As the national debt climbs over $13.5 trillion, the unemployment rate hovers near 10 percent and Congress considers extending the Bush-era tax cuts, one House Democrat says it is time to lead by example, calling for a five percent cut to congressional salaries.
Rep. Ann Kirkpatrick, D-Arizona, introduced a bill, H.R. 4720, the Taking Responsibility for Congressional Pay Act, last March, but it has stalled in committee. On Thursday, Kirkpatrick wrote Speaker Nancy Pelosi and Majority Leader Steny Hoyer, calling for a floor vote on the measure before Congress adjourns in early October.
"Representatives have to make sacrifices of their own before they ask anyone else to do without. For more than a decade, both parties have buried this country deeper and deeper in debt. Naturally, the American people now do not trust Congress to set the right priorities," Kirkpatrick wrote in the letter Thursday. "We need to prove that we are actually serious about restoring fiscal discipline -- serious enough to start the cutbacks with our own pocketbooks."
If the measure passes, it would mark the first congressional pay cut since April 1, 1933 during the height of the Great Depression. Members of the U.S. House of Representatives earn a base pay of $174,000 per year and Kirkpatrick's proposed pay cut would amount to $8,700 savings per representative each year. The bill also would cut the base salaries of members of the U.S. Senate.
Kirkpatrick says the measure is not a "silver bullet" to fix all of the country's economic woes, but rather, she says, it is a necessary first step to restore fiscal discipline to Washington. Members of Congress should make sacrifices of their own before they can credibly look their constituents in the eye and ask them to cut back, Kirkpatrick says.
"A recent poll showed that 75 percent of Americans across the country think Congress should take a pay cut," Kirkpatrick said. "I'm continuing to talk to my colleagues, got a few more sponsors on the bill this week, and so we'll continue to push it. It's still about jobs and getting people back to work, and after being in the district for six weeks, you know I realized it's still a struggle. It's still a struggle out there."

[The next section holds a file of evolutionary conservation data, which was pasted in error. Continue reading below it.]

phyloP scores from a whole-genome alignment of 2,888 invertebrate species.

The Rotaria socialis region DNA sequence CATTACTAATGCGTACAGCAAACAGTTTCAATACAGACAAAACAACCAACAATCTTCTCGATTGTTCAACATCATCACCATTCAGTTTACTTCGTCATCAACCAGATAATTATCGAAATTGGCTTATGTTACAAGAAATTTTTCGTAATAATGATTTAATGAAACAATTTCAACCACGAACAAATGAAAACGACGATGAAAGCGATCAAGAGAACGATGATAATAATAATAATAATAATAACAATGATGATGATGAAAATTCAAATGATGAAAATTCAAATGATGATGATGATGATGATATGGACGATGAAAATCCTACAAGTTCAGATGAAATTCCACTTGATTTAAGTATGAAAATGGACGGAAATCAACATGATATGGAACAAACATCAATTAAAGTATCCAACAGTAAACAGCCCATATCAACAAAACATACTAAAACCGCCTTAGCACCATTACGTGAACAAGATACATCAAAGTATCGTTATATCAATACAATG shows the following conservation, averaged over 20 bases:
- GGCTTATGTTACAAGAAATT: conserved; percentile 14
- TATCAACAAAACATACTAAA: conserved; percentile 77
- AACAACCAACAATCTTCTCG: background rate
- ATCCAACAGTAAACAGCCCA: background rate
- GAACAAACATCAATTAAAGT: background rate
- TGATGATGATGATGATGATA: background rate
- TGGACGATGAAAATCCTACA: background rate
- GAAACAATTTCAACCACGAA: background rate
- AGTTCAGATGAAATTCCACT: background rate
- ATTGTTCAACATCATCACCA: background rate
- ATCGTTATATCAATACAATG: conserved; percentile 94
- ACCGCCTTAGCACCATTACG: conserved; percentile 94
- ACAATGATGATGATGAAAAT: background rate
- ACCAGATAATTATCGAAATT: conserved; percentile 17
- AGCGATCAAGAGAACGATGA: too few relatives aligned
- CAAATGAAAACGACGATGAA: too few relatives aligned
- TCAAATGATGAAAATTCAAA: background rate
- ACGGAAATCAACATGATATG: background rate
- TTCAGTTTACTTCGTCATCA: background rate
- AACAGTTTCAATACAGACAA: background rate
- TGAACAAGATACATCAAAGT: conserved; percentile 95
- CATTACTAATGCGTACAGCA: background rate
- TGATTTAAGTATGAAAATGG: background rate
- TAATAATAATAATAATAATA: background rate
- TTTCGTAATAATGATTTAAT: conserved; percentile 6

Since introducing the bill last March, Kirkpatrick has voluntarily returned five percent of her own base pay each month by writing a check for $870 to the Bureau of the Public Debt. If the measure passes, Kirkpatrick's office says it would save taxpayers about $4.7 million each year.
"This is an idea that came from the folks back home. I was out shoveling snow last December and my neighbors were getting pink-slipped, furloughed, laid off, and I said, 'You know, Congress should feel the same pain, the same pain that the American people are feeling right now,'" Kirkpatrick said. "We should cut our pay. It would be the first time in 77 years that Congress has cut its pay, so I think it's about time."
Kirkpatrick also told ABC News that she opposes letting the Bush-era tax cuts expire for the high-income tax bracket -- individuals making more than $200,000 and families earning more than $250,000 per year.
"Having listened to all the businesses in my district over and over again, saying 'this is not the time to raise taxes,' we cannot raise taxes," Kirkpatrick said. "So we [should] keep the cuts that we have in place and we've got to continue to get our economy moving again."